Hop clover is a native of central and southern Europe, now well established in
North America. The common name signifies the resemblance of this clover to hops.
Identification:Trifolium (“three-leaved”) is a
large genus, and three common yellow hop clovers are compared below. Black medic,
a relative, looks closely similar to low hop clover, so this is included too.
5/31/2010 · Tom and Susan’s, Pepperell, Massachusetts ≈ 3 × 3½" (8.2 × 9.2 cm)
6/22/2018 · Andres Art Institute, Big Bear Mountain, Brookline, New Hampshire ≈ 3½ × 3" (9.6 × 8.2 cm)
Three leaves, with slightly serrated tips, center leaf on separate petiole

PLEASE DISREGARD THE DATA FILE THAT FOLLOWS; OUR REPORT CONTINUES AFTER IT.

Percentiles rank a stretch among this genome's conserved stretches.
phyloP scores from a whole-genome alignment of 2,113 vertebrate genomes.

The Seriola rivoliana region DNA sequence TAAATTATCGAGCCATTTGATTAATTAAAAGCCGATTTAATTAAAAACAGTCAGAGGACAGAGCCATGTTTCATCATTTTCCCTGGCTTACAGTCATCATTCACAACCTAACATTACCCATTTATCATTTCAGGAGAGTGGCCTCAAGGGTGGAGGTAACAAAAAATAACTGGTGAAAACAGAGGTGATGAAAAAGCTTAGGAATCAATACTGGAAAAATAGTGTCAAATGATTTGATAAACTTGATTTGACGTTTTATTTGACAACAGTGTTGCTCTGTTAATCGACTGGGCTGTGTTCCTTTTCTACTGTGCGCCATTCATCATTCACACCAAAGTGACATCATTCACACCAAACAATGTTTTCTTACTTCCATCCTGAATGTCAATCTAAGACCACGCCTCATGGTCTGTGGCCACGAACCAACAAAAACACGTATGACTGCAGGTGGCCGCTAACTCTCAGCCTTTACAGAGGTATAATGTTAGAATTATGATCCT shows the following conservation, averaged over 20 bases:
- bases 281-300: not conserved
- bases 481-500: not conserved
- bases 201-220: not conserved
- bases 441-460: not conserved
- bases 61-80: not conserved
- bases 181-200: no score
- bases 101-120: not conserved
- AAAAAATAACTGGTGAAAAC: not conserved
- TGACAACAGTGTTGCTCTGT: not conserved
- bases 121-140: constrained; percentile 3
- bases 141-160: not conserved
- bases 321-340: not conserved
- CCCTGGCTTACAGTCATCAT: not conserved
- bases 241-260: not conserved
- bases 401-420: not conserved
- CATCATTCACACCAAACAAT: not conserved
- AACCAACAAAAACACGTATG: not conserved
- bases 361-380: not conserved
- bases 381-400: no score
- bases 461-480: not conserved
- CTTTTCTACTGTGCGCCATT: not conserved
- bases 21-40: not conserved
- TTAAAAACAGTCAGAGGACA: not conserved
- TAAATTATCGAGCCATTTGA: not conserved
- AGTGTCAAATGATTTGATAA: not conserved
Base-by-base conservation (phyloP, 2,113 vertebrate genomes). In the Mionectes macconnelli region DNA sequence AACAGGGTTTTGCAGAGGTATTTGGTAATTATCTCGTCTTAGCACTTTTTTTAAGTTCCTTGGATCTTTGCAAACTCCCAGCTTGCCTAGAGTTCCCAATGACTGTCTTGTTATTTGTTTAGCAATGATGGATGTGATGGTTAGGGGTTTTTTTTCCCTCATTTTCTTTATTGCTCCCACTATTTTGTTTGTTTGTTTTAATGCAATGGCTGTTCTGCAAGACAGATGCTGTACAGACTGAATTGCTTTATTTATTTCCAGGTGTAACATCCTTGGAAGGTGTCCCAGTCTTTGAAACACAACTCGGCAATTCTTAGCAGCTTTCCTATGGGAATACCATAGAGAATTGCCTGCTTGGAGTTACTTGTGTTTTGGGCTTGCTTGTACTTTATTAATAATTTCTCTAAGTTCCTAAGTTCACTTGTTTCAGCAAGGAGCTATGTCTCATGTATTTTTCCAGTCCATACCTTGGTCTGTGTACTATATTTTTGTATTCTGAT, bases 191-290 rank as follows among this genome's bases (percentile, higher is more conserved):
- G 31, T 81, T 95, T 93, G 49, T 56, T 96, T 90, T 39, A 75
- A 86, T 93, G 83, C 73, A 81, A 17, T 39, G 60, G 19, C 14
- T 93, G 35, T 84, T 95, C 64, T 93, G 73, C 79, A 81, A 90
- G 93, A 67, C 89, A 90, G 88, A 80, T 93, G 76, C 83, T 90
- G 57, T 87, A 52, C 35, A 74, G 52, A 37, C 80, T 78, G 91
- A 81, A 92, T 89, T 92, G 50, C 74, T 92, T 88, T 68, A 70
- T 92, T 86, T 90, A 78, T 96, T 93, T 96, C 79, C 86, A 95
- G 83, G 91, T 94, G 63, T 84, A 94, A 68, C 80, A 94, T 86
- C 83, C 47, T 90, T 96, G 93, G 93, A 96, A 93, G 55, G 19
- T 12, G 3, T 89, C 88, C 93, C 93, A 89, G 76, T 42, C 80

Often prostrate, light green or reddish green, covered with white hairs
Seedpods are "coiled"—this is probably the most unique feature of black medic
Prairies (black soil, clay), weedy meadows, old fields, cropland, pastures, vacant lots, landfills, cemeteries, lawns, areas along railroads and roadsides, and miscellaneous waste areas; common in low-cut lawns
Edibility: With most clovers, flower heads (and possibly leaves)
may be juiced or boiled
and eaten. Dried flower heads and seed pods are also edible. However, I could not find specific edibility information for
hop clover, nor could I for the similar-appearing plant black medic(Medicago lupulina).